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Where Does Pesticide Safety Data Come From?

Pesticide Facts Whiteboard Video 2: Data Transparency

A video to explain what safety data is and where it is available.


The pesticide authorization process is one of the most stringent product approval processes in the world.

Download an infographic explaining the regulatory data behind pesticides.

How can we trust pesticide safety data?

How Good Laboratory Practice (GLP) Provides Integrity Of Laboratory Studies Around The World.

An interview with the OECD about how GLP is designed to reassure consumers to ensure trust in pesticide safety data

Good Laboratory Practice is the OECD’s internationally accepted quality control system that sets the conditions under which non-clinical health and environmental safety studies for pesticides are planned, performed, monitored, recorded, archived and reported. We asked the OECD’s Richard Sigma and Bob Diderich whether GLP was still relevant and trustworthy.

Visit Our online transparency portal

The online transparency portal explores safety data and the pesticide industry commitment to transparency.

A perspective article written by a medical doctor

A perspective article written by a medical doctor, about working in the pesticide industry.

 Farmers, Pesticides and Cancer

A perspective article written by epidemiologist Carol Burns, about farmers, pesticides and health.

Did you hear? Farmers have less cancer overall than the general population.[1] Whew, that’s a relief! But wait, I knew that already. Nearly 10 years ago, the same U.S. Agricultural Health Study investigators reported that farmers, pesticide applicators and their spouses had cancer deficits compared to the general population and this was an update from five years before that.[2],[3] So is farming healthier than other jobs? As with most health questions, the answer is related to what farmers tend to do (keep physically active) and what they don’t (smoke cigarettes). This is on average, of course. Yet this trend isn’t limited to the United States. Studies in Australia,[4] Canada[5] and France[6] also reported lower cancer rates among farmers, which may be related to lifestyle as well.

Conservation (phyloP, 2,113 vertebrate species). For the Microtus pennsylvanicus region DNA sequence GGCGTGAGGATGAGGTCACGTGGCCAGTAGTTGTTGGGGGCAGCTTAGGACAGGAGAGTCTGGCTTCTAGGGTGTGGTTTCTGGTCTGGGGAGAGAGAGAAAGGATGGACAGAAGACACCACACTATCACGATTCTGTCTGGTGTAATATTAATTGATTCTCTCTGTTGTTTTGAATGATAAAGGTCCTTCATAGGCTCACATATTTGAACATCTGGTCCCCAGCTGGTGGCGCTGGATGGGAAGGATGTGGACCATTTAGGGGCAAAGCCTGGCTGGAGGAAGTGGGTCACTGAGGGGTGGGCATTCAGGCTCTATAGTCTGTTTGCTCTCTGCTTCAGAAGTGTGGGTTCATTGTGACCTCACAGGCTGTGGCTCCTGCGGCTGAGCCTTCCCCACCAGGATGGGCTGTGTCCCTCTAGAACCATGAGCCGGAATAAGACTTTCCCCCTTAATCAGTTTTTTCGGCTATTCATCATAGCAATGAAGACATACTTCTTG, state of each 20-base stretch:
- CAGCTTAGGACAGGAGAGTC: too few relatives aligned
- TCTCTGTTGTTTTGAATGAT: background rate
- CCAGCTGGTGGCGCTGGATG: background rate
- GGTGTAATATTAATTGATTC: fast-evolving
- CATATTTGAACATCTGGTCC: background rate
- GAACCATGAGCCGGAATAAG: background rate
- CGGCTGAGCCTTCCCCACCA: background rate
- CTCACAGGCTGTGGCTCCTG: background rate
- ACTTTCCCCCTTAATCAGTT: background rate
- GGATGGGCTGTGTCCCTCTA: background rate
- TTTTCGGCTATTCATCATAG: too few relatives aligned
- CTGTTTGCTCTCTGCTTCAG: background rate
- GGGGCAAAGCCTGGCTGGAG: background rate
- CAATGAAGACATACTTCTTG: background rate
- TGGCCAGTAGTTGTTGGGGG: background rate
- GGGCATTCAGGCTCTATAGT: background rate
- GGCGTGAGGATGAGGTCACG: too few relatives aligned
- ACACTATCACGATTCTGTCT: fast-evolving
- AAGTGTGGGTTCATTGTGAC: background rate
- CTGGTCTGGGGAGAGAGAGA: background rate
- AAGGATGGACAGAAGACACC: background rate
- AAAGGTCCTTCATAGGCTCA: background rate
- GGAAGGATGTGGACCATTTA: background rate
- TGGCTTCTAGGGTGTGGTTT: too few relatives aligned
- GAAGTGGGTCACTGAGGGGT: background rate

Research paper: Unfounded pesticide concerns adversely affect the health of low-income populations

Unfounded pesticide concerns adversely affect the health of low-income populations

DENVER, Aug. 30, 2011 — The increasingly prevalent notion that expensive organic fruits and vegetables are safer because pesticides — used to protect traditional crops from insects, thus ensuring high crop yields and making them less expensive — are a risk for causing cancer has no good scientific support, an authority on the disease said here today. Such unfounded fears could have the unanticipated consequence of keeping healthful fruits and vegetables from those with low incomes.